First lessons of September-October 2010
The preparation of the Woerth-Sarkozy  reform on pensions has generated one of the most important social mobilizations that this country has known, comparable to, if not more important than, those in November-December 1995 against the Juppe plan  and in spring 2003 against the Fillon reform , concerning pension systems. Although having as yet only a little hindsight, we can already draw some lessons from the movement…
Although he had not announced this reform at the time of his election campaign and had at that time confirmed that he would keep his commitment not to touch the legal retirement age, which was fixed at 60 years, Sarkozy made a volte-face. His bill, as adopted by Parliament, aims in particular at raising the age for retirement from 60 to 62, raising the age at which you can retire with a full pension from 65 to 67 and lengthening the duration of contributions necessary to obtain a full pension from 40 to 43 years.
To justify these radical choices, the government repeated a simple argument, that increased life expectancy would be likely to cause the bankruptcy of the French pension system. The avowed aim of saving the public pension system scarcely concealed the real one, which was to get rid of it.
The companies which want to generalize pension funds in France were not fooled. The group Malakoff Méderic, one of whose leading figures is the President’s brother, Guillaume Sarkozy, who is also one of the principal figures of the Medef  lobbied in favour of the reform and prepared to launch its products on a massive scale. Throughout the mobilization, tens of thousands of civil servants received mails from Préfon, an insurance organization which offers contracts for complementary pensions.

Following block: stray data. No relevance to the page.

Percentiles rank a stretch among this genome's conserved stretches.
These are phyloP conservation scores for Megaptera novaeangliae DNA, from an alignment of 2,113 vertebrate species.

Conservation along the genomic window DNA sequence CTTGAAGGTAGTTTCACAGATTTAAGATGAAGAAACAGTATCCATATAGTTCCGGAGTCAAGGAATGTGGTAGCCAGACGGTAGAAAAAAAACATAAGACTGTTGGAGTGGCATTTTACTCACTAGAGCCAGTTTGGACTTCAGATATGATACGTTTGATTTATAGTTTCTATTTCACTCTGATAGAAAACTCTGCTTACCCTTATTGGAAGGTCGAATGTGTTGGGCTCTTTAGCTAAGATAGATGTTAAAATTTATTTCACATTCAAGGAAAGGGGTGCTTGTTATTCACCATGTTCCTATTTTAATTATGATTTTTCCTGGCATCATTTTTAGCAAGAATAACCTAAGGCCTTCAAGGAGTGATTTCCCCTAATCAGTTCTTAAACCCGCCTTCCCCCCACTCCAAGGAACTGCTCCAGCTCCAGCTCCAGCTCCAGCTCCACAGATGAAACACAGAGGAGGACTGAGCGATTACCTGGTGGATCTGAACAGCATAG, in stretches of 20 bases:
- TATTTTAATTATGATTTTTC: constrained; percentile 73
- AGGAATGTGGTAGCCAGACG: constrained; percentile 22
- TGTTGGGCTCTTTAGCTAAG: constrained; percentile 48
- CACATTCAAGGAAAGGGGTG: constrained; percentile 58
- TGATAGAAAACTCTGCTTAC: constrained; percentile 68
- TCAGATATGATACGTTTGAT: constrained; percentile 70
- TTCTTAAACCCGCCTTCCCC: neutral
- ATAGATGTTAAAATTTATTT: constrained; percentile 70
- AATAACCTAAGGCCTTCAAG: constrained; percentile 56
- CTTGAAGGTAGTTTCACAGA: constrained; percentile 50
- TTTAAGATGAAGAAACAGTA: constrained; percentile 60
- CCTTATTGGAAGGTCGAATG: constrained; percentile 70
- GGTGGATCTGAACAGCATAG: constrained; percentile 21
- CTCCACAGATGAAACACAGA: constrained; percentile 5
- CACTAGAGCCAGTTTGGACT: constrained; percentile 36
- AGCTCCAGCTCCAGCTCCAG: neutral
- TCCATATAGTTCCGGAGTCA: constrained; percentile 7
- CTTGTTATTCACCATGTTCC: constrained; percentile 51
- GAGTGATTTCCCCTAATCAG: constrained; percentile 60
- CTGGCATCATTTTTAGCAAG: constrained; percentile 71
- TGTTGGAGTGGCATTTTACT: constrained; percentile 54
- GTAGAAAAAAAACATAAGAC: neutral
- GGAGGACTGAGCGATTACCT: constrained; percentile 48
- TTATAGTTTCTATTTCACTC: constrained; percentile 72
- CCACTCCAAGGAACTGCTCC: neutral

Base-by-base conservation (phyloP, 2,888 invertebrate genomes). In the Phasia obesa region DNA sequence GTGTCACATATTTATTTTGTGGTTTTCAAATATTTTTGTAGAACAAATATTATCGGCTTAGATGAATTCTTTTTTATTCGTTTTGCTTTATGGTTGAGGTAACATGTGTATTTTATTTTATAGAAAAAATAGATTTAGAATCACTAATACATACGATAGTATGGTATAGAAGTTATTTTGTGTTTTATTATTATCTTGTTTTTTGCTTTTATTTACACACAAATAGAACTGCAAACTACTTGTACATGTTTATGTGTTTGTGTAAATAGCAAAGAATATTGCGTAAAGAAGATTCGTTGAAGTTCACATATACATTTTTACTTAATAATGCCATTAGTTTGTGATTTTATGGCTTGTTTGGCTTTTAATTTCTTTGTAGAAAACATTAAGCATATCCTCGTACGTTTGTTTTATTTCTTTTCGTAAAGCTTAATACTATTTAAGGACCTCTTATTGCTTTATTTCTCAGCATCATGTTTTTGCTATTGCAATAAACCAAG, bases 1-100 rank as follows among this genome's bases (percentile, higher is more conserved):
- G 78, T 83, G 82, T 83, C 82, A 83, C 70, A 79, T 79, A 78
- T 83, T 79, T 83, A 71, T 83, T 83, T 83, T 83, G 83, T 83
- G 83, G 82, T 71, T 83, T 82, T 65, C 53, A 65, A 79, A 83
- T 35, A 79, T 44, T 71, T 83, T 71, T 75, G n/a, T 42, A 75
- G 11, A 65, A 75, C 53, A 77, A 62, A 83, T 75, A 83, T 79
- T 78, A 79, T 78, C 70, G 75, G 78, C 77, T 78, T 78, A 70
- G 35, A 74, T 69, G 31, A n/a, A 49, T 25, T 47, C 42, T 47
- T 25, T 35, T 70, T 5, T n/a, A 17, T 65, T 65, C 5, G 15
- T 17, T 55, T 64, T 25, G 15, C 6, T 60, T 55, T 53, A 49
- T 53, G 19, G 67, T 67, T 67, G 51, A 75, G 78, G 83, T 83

The public pension system in France is one of the branches of the Social Security system, whose creation, obtained after 1945, was the result of decades of social struggles. Based on solidarity, it is in the eyes of the bourgeoisie an archaism and a nonsense in a globalized capitalist world. From the point of view of the ruling classes, to destroy these remnants of solidarity is to release layers of profits which are “sleeping”. There is no doubt about it; this offensive on the sector of pensions is part of an overall plan which also threatens unemployment and sickness benefits. This is a global offensive against Social Security, whose benefits have already been reduced on several occasions. It is taking place in a context of economic crisis and is part of the austerity programme which aims at purging the system in order to restore the rates of profit.
To put an end to the “French exception”, i.e. to remodel the society of this country so as to align it with the rest of the developed capitalist world, to increase profits, that is the task that the bourgeoisie has set itself and which guides the policy of the government, which is entirely in the service of the bourgeoisie.
This reform could have gone through in the discreet silence of the salons of the Republic. The fact that it caused so much sound and fury constitutes a first victory for the partisans of the class struggle, among whom we count ourselves. It is also a first victory from the point of view of the need to make anger heard, to show the combativeness of those who refuse to pay for the crisis, all over the world. Clear about what was at stake, and yet without any guarantee concerning the possibility of forcing this right-wing government, which is “steady on its feet”, millions of workers and young people moved into action. Participation in the days of strikes and demonstrations became stronger and stronger, in spite of the government’s lies aimed at underestimating the numbers. According to the newspaper Le Monde, as a result of the turnover, 8 million people demonstrated at least once. That is quite simply colossal in a country of 65 million inhabitants. The rejection of the government project, thus expressed, was confirmed by many opinion polls. The duration of the movement was also rather exceptional, since after the scale of the first days of action in May and June, which was already surprising, the mobilization lasted even after the definitive adoption of the law.